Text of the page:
Last week, Dana Berlin Strange, owner of local favorite Jestine’s Kitchen, announced the restaurant’s permanent closure via Facebook.
Jestine’s Kitchen | Photo provided
Dana opened the southern food restaurant on February 6, 1996, naming it after her lifelong house-keeper and her caretaker, Jestine Matthews.
Jestine was born in the Lowcountry in 1885 to a Native American mother and a father who was the son of a freed slave. While she doesn’t recollect exactly where she was born, she claims her first memories of her childhood home were on Rosebank Plantation on Wadmalaw Island.
In the early 1900s, Jestine moved to Charleston and began working as a housekeeper. In 1928, she was hired by Aleck Berlin and his wife, who were expecting a child – Shera Lee Berlin. Jestine quickly befriended the small family, and went on to play a major role in Dana’s life, who was Shera Lee’s only child.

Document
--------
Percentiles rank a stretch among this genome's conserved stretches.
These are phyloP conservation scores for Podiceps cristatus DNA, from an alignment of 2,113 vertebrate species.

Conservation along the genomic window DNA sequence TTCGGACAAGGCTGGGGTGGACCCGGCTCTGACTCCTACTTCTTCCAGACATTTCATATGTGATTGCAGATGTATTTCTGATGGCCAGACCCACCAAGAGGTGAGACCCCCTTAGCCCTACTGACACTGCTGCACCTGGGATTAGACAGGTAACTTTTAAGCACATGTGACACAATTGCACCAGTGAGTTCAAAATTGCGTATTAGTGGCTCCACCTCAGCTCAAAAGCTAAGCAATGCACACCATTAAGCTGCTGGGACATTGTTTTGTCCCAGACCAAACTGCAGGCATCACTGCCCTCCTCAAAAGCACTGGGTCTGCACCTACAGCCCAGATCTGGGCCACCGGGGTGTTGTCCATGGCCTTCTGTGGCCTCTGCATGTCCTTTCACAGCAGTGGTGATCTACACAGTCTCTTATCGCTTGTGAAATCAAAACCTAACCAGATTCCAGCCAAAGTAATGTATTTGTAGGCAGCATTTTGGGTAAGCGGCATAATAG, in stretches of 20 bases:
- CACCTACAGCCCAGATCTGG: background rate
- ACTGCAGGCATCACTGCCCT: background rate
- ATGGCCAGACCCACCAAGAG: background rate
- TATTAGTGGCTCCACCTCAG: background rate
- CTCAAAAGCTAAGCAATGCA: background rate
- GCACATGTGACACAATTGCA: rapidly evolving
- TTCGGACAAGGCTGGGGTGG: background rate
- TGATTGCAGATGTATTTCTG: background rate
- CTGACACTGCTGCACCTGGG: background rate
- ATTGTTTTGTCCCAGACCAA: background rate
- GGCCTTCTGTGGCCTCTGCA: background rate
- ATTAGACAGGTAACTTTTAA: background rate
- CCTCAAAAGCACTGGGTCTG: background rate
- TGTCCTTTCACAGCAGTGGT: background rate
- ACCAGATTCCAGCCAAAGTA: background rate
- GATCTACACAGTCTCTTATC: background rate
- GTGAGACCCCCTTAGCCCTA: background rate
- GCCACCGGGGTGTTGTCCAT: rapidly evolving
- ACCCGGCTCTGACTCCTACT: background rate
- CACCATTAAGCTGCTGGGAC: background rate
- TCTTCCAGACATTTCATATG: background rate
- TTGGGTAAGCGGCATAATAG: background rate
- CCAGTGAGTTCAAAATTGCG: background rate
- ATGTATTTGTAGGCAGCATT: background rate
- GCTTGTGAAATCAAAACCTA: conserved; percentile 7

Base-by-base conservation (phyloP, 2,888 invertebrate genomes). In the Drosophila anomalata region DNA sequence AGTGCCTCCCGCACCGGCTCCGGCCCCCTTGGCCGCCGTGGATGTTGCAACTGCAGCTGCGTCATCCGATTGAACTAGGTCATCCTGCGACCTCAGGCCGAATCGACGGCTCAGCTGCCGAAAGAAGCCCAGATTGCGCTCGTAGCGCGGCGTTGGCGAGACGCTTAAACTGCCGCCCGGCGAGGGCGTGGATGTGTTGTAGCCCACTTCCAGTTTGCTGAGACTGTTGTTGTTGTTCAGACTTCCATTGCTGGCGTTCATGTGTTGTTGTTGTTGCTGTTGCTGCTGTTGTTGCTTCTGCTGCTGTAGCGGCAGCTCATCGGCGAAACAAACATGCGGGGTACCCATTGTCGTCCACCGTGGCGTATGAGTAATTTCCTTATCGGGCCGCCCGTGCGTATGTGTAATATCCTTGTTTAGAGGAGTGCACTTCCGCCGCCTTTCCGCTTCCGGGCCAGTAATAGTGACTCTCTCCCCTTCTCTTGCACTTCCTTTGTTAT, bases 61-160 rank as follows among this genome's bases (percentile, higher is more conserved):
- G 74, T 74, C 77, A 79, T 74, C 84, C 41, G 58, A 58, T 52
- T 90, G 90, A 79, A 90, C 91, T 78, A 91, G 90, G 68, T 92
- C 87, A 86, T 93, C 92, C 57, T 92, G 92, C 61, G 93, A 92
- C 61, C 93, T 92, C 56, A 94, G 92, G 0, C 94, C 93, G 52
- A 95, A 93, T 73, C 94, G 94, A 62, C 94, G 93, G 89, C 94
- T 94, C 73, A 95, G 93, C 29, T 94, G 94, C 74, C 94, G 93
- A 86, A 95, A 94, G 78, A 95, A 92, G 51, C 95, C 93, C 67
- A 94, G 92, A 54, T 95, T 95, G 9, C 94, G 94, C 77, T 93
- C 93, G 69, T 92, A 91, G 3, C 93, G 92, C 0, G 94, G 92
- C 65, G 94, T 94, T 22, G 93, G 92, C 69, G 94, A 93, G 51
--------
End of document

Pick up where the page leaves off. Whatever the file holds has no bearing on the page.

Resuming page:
Dana opened Jestine’s Kitchen to honor her beloved caretaker and friend, wanting to share Jestine’s style of home cooked meals and the warm atmosphere she provided the family throughout the years. She gathered friends and members of Jestine’s family to create the menu and get their approval.
Almost two years after the restaurant’s opening, Jestine died on Dec. 18, 1997 at the age of 112. While she is greatly missed, her legacy has lived on through Dana, Jestine’s Kitchen, the restaurant staff + the community that gathers daily to converse and dine.